NBC’s Lisa Myers, who conducted the 1999 interview with Broaddrick for the network, stated in a 2014 interview that “[N]othing has come up since that story was reported that in any way undercuts what Juanita Broaddrick said.” Myers has since retired from the network.

Broaddrick’s story reemerged in the public limelight last year after Hillary Clinton made woman’s issues a centerpiece of her campaign, and released an ad in which Clinton insisted all women must be sided with if they accuse men of sexual assault.

“You have the right to be heard. You have the right to be believed. We’re with you,” Clinton exclaimed in the video, which she addressed to “every survivor of sexual assault.”

‘Nothing New’

Last January, Broaddrick said that NBC’s Mitchell told her by phone that the network would not conduct a new interview with Broaddrick “because you have nothing new to add” since Broaddrick first went public in an NBC interview in 1999.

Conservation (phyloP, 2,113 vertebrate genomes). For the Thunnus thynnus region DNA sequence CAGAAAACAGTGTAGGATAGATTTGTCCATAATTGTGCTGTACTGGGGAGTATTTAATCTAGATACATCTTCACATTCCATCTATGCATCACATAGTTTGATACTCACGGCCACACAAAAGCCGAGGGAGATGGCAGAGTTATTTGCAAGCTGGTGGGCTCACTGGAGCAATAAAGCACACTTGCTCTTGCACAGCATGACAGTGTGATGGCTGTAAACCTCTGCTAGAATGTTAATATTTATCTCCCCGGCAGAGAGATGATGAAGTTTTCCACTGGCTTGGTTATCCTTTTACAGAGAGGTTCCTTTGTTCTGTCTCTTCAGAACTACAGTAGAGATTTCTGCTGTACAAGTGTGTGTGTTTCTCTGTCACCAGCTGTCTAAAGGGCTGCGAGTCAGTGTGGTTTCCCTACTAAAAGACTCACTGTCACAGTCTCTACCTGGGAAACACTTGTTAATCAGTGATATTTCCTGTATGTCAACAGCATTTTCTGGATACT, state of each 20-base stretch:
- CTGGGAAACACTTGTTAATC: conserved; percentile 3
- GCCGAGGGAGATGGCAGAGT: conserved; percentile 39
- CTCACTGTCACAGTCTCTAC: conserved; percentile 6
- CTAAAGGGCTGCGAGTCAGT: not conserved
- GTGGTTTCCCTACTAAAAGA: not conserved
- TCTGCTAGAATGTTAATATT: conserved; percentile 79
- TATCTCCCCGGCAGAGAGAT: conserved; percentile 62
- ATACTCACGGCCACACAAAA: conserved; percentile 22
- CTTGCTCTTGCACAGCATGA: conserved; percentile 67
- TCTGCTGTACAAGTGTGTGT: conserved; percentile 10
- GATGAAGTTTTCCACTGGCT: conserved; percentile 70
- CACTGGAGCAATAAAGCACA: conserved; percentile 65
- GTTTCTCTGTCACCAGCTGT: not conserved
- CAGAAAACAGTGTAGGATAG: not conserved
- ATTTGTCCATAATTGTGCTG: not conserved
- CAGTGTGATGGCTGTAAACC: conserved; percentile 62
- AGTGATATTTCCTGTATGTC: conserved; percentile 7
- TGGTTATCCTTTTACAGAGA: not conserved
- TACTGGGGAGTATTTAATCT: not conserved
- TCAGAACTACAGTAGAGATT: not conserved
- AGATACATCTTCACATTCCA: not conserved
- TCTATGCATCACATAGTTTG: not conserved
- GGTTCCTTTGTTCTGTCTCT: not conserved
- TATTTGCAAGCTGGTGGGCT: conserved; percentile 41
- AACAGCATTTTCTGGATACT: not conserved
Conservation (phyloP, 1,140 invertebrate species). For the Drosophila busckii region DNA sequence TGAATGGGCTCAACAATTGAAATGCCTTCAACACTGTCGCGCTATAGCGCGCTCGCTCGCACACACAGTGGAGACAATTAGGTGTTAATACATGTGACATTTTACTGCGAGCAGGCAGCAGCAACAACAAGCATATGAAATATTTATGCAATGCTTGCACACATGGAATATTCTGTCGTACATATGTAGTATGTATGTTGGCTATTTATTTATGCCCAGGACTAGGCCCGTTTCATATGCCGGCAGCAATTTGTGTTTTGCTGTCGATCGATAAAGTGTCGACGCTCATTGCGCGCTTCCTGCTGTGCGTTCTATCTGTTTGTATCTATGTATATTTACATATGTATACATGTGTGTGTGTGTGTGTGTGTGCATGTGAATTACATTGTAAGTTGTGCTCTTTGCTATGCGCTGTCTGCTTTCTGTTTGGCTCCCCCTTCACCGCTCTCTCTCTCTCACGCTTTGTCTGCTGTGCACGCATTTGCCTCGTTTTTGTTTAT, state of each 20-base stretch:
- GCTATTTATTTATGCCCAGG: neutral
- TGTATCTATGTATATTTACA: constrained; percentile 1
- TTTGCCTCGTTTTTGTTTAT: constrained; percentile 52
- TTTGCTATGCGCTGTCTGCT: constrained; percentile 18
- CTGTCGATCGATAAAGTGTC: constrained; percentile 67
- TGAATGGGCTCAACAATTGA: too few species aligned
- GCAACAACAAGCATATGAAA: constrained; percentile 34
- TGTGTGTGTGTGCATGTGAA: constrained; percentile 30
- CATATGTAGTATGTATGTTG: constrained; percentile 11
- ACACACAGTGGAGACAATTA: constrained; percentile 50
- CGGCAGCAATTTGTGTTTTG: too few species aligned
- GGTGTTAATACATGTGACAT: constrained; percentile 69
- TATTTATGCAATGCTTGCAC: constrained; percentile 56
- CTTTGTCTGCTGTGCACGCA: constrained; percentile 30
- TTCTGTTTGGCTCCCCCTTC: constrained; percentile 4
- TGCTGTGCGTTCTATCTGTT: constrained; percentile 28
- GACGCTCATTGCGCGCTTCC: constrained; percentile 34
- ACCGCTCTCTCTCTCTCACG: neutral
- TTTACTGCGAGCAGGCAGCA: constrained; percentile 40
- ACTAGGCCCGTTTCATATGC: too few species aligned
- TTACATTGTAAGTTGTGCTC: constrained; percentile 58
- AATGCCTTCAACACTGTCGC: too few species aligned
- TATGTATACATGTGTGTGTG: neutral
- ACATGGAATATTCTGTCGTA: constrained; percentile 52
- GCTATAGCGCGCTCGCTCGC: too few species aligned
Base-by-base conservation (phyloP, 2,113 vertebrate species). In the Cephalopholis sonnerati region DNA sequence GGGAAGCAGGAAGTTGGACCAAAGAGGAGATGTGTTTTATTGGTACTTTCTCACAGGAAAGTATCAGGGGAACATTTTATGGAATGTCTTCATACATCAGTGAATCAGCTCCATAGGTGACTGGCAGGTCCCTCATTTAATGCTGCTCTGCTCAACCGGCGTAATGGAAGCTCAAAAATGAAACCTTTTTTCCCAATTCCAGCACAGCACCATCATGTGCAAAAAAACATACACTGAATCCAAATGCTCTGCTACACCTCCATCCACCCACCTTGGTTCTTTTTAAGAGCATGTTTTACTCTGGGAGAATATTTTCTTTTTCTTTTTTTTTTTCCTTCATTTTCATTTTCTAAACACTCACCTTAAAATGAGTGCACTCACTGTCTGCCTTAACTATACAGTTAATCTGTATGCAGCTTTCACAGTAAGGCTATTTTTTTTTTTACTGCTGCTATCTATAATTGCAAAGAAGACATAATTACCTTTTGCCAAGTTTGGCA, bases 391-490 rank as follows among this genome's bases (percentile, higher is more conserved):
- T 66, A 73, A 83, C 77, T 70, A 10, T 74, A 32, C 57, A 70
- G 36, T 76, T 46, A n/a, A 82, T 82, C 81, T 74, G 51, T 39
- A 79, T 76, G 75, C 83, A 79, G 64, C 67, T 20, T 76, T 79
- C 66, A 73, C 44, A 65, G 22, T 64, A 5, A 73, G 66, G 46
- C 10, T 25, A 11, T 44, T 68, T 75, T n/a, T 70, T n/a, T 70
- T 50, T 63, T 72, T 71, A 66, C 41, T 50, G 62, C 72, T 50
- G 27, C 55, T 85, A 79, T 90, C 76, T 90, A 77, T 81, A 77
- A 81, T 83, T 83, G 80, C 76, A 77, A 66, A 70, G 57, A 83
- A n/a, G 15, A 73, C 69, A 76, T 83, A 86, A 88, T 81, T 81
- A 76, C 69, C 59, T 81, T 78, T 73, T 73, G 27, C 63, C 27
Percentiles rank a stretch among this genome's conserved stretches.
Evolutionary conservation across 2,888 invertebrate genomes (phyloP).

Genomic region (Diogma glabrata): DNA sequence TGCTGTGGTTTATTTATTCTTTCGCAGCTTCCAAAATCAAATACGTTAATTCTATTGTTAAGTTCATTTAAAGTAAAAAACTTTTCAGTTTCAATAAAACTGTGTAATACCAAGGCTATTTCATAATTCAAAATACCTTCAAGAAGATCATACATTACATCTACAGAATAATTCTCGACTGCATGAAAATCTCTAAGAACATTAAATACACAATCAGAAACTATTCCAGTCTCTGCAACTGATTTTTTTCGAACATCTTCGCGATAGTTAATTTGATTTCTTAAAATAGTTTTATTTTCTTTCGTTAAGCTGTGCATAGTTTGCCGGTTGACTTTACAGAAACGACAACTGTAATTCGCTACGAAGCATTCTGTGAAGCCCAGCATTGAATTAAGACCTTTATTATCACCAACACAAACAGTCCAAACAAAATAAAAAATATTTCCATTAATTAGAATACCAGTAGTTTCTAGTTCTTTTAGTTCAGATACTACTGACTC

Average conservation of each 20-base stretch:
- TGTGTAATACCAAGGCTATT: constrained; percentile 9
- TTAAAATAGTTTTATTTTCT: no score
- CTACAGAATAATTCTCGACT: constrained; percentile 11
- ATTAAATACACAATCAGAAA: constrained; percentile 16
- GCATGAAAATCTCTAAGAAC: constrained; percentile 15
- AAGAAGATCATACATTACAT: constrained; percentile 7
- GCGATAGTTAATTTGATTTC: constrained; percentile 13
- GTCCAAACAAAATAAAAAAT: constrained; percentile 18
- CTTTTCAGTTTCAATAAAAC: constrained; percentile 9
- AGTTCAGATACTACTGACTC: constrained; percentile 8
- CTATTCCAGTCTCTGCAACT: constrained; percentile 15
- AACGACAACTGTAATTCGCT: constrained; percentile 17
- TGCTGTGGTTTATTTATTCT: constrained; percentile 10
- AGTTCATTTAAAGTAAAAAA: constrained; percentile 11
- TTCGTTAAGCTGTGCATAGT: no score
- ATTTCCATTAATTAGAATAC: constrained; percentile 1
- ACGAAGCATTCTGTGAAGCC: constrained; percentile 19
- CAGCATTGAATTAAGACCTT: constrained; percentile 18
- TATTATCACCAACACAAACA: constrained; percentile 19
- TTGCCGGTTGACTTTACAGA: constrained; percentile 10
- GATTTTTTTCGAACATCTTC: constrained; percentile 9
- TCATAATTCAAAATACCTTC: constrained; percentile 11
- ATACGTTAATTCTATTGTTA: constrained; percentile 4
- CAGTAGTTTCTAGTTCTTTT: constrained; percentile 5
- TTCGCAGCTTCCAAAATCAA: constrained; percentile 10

An NBC News spokesperson confirmed to BuzzFeed in January that the network pursued an interview with the rape accuser but decided against running a story after purportedly establishing that there was nothing new.

“When Juanita Broaddrick went public last week, NBC News sent an associate producer to Arkansas to see if there was anything new in her story. We established there was not, and decided not to pursue it any further,” the spokesperson said at the time.

NBC seems to be overlooking a series of new revelations from Broaddrick, including: